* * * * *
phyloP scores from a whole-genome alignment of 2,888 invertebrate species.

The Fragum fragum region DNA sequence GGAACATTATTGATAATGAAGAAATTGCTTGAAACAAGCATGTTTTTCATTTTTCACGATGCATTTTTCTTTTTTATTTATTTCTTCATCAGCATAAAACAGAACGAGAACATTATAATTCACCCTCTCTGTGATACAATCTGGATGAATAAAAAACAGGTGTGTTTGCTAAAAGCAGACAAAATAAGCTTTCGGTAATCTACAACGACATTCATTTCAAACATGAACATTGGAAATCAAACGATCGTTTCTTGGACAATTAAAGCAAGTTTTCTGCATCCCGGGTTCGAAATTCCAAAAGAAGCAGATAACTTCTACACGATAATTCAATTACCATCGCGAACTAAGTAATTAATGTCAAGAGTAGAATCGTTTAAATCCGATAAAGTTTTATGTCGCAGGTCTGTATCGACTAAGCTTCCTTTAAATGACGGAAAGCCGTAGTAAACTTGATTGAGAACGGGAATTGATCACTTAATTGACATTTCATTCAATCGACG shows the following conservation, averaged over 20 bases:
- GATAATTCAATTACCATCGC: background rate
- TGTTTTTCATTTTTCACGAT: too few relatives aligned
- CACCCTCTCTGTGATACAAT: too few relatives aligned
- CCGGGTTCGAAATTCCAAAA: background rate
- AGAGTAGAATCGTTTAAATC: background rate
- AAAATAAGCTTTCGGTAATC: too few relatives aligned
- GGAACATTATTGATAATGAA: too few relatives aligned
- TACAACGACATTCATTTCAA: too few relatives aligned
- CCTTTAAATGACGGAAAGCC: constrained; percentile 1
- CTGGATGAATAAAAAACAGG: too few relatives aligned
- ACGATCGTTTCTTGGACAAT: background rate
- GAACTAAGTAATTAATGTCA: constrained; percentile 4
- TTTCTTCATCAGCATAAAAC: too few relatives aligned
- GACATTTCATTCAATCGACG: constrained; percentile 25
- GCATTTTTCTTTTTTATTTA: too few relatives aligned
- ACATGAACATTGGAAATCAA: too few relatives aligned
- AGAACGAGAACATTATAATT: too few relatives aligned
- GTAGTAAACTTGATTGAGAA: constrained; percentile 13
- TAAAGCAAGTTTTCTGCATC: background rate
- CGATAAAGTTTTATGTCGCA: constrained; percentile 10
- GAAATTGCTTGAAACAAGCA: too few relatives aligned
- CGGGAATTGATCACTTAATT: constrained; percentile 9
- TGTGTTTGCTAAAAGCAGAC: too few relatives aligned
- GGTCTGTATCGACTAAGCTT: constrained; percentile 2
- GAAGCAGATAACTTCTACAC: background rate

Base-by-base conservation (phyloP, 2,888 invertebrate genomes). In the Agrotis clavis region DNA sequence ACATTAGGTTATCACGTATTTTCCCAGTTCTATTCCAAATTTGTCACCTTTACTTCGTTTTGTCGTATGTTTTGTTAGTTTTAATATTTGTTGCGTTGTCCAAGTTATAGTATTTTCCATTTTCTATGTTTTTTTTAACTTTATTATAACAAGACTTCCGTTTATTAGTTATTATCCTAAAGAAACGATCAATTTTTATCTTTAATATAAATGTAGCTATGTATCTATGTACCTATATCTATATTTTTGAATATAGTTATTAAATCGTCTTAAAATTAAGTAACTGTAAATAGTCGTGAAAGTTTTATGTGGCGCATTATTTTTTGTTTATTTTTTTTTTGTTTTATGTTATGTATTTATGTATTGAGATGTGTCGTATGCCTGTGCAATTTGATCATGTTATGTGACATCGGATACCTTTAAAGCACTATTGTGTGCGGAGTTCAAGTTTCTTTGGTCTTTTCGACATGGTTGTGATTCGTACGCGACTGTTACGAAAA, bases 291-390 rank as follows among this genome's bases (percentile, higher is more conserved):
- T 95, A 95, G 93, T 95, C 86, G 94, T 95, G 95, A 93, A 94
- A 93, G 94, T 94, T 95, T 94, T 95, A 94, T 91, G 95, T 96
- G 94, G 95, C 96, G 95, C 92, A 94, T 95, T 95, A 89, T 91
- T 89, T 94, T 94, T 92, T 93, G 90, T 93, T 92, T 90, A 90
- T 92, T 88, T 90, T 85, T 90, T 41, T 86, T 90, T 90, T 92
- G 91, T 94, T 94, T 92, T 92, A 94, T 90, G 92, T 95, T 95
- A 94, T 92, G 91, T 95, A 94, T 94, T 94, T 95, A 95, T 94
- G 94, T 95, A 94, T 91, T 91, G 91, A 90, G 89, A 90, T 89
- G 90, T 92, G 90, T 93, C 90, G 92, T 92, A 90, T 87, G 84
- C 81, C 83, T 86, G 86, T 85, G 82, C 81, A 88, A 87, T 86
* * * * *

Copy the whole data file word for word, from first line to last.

phyloP scores from a whole-genome alignment of 2,888 invertebrate species.

The Fragum fragum region DNA sequence GGAACATTATTGATAATGAAGAAATTGCTTGAAACAAGCATGTTTTTCATTTTTCACGATGCATTTTTCTTTTTTATTTATTTCTTCATCAGCATAAAACAGAACGAGAACATTATAATTCACCCTCTCTGTGATACAATCTGGATGAATAAAAAACAGGTGTGTTTGCTAAAAGCAGACAAAATAAGCTTTCGGTAATCTACAACGACATTCATTTCAAACATGAACATTGGAAATCAAACGATCGTTTCTTGGACAATTAAAGCAAGTTTTCTGCATCCCGGGTTCGAAATTCCAAAAGAAGCAGATAACTTCTACACGATAATTCAATTACCATCGCGAACTAAGTAATTAATGTCAAGAGTAGAATCGTTTAAATCCGATAAAGTTTTATGTCGCAGGTCTGTATCGACTAAGCTTCCTTTAAATGACGGAAAGCCGTAGTAAACTTGATTGAGAACGGGAATTGATCACTTAATTGACATTTCATTCAATCGACG shows the following conservation, averaged over 20 bases:
- GATAATTCAATTACCATCGC: background rate
- TGTTTTTCATTTTTCACGAT: too few relatives aligned
- CACCCTCTCTGTGATACAAT: too few relatives aligned
- CCGGGTTCGAAATTCCAAAA: background rate
- AGAGTAGAATCGTTTAAATC: background rate
- AAAATAAGCTTTCGGTAATC: too few relatives aligned
- GGAACATTATTGATAATGAA: too few relatives aligned
- TACAACGACATTCATTTCAA: too few relatives aligned
- CCTTTAAATGACGGAAAGCC: constrained; percentile 1
- CTGGATGAATAAAAAACAGG: too few relatives aligned
- ACGATCGTTTCTTGGACAAT: background rate
- GAACTAAGTAATTAATGTCA: constrained; percentile 4
- TTTCTTCATCAGCATAAAAC: too few relatives aligned
- GACATTTCATTCAATCGACG: constrained; percentile 25
- GCATTTTTCTTTTTTATTTA: too few relatives aligned
- ACATGAACATTGGAAATCAA: too few relatives aligned
- AGAACGAGAACATTATAATT: too few relatives aligned
- GTAGTAAACTTGATTGAGAA: constrained; percentile 13
- TAAAGCAAGTTTTCTGCATC: background rate
- CGATAAAGTTTTATGTCGCA: constrained; percentile 10
- GAAATTGCTTGAAACAAGCA: too few relatives aligned
- CGGGAATTGATCACTTAATT: constrained; percentile 9
- TGTGTTTGCTAAAAGCAGAC: too few relatives aligned
- GGTCTGTATCGACTAAGCTT: constrained; percentile 2
- GAAGCAGATAACTTCTACAC: background rate

Base-by-base conservation (phyloP, 2,888 invertebrate genomes). In the Agrotis clavis region DNA sequence ACATTAGGTTATCACGTATTTTCCCAGTTCTATTCCAAATTTGTCACCTTTACTTCGTTTTGTCGTATGTTTTGTTAGTTTTAATATTTGTTGCGTTGTCCAAGTTATAGTATTTTCCATTTTCTATGTTTTTTTTAACTTTATTATAACAAGACTTCCGTTTATTAGTTATTATCCTAAAGAAACGATCAATTTTTATCTTTAATATAAATGTAGCTATGTATCTATGTACCTATATCTATATTTTTGAATATAGTTATTAAATCGTCTTAAAATTAAGTAACTGTAAATAGTCGTGAAAGTTTTATGTGGCGCATTATTTTTTGTTTATTTTTTTTTTGTTTTATGTTATGTATTTATGTATTGAGATGTGTCGTATGCCTGTGCAATTTGATCATGTTATGTGACATCGGATACCTTTAAAGCACTATTGTGTGCGGAGTTCAAGTTTCTTTGGTCTTTTCGACATGGTTGTGATTCGTACGCGACTGTTACGAAAA, bases 291-390 rank as follows among this genome's bases (percentile, higher is more conserved):
- T 95, A 95, G 93, T 95, C 86, G 94, T 95, G 95, A 93, A 94
- A 93, G 94, T 94, T 95, T 94, T 95, A 94, T 91, G 95, T 96
- G 94, G 95, C 96, G 95, C 92, A 94, T 95, T 95, A 89, T 91
- T 89, T 94, T 94, T 92, T 93, G 90, T 93, T 92, T 90, A 90
- T 92, T 88, T 90, T 85, T 90, T 41, T 86, T 90, T 90, T 92
- G 91, T 94, T 94, T 92, T 92, A 94, T 90, G 92, T 95, T 95
- A 94, T 92, G 91, T 95, A 94, T 94, T 94, T 95, A 95, T 94
- G 94, T 95, A 94, T 91, T 91, G 91, A 90, G 89, A 90, T 89
- G 90, T 92, G 90, T 93, C 90, G 92, T 92, A 90, T 87, G 84
- C 81, C 83, T 86, G 86, T 85, G 82, C 81, A 88, A 87, T 86